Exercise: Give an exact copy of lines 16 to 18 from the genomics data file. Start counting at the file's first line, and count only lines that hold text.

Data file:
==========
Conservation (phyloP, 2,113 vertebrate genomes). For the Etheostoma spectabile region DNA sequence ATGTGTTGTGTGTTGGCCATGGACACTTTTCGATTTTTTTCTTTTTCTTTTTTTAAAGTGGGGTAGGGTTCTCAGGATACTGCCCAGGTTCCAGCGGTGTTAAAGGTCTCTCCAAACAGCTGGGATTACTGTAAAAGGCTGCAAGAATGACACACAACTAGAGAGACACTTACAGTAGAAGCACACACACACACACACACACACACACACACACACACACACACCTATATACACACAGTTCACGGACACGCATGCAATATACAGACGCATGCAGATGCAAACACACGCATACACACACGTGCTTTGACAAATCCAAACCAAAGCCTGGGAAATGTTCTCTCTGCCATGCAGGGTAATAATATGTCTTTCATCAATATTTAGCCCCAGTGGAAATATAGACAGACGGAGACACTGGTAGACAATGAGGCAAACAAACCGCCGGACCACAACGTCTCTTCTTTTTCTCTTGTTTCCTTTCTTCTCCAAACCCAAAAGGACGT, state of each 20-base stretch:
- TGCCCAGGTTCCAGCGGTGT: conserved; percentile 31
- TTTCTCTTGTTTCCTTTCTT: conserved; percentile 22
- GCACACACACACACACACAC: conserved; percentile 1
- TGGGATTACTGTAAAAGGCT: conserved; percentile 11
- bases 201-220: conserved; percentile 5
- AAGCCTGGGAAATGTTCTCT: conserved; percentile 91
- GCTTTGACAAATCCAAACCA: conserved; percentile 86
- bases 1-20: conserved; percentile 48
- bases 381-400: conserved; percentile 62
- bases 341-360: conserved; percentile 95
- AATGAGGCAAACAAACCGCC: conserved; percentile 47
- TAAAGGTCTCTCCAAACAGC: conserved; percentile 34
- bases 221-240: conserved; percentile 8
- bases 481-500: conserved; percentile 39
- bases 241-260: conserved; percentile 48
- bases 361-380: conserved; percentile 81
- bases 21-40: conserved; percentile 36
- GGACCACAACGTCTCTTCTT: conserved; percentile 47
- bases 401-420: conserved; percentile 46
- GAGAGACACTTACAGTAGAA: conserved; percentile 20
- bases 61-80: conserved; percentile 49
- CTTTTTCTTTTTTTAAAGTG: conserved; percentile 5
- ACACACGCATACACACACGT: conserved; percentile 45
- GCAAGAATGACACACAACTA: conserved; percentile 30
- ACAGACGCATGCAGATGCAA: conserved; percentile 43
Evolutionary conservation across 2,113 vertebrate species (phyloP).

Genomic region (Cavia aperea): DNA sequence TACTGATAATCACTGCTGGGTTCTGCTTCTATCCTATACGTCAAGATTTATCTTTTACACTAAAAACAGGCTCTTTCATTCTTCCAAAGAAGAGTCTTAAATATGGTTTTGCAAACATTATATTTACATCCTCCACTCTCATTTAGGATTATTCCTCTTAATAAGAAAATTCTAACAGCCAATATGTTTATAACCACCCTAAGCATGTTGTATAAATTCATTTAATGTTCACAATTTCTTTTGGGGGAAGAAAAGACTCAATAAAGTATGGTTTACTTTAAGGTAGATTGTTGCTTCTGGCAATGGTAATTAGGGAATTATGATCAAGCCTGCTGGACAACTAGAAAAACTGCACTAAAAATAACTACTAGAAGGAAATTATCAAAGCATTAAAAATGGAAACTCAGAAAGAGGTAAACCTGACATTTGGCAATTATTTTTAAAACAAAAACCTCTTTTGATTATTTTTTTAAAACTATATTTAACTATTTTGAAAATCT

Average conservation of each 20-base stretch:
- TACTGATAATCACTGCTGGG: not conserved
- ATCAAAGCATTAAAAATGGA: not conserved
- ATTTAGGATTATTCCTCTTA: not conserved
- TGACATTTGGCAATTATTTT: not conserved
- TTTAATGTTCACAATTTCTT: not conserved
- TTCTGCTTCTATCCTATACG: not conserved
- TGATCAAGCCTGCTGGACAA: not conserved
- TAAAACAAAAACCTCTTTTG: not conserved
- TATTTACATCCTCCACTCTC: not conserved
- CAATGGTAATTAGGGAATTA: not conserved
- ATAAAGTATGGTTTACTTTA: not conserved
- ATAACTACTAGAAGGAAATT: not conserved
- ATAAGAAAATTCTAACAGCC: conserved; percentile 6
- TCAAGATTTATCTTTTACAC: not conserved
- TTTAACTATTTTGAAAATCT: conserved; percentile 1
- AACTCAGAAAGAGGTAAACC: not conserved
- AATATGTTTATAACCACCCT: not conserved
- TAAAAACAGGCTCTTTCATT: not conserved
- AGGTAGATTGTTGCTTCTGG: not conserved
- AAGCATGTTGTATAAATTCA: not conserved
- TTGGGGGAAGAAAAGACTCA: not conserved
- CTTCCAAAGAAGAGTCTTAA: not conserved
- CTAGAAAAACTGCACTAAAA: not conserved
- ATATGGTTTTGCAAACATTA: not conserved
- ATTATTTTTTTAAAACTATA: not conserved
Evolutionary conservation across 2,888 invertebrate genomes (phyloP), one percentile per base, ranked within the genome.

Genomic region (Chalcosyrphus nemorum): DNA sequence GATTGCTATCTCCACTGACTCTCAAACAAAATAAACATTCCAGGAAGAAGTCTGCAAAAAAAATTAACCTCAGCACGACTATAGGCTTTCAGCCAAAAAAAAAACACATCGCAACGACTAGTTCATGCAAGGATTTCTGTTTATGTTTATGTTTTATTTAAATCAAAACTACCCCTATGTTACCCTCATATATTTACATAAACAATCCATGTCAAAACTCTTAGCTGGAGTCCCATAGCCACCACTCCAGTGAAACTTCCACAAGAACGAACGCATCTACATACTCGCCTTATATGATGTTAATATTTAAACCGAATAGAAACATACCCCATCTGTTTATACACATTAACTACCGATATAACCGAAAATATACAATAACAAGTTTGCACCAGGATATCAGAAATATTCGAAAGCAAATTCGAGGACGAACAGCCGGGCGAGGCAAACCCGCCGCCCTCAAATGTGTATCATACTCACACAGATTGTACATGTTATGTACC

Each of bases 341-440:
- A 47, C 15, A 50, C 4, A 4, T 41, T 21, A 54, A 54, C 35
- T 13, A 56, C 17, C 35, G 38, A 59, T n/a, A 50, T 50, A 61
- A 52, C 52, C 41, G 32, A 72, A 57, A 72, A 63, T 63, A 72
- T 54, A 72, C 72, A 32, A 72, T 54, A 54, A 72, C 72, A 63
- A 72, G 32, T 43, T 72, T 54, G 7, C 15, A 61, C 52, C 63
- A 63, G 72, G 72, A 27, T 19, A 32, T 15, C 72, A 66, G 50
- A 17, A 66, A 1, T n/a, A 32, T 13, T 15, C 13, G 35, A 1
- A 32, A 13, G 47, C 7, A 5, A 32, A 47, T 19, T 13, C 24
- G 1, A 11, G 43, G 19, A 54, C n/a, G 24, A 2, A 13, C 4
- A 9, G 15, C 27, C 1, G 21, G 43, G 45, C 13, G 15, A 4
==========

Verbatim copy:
- bases 241-260: conserved; percentile 48
- bases 361-380: conserved; percentile 81
- bases 21-40: conserved; percentile 36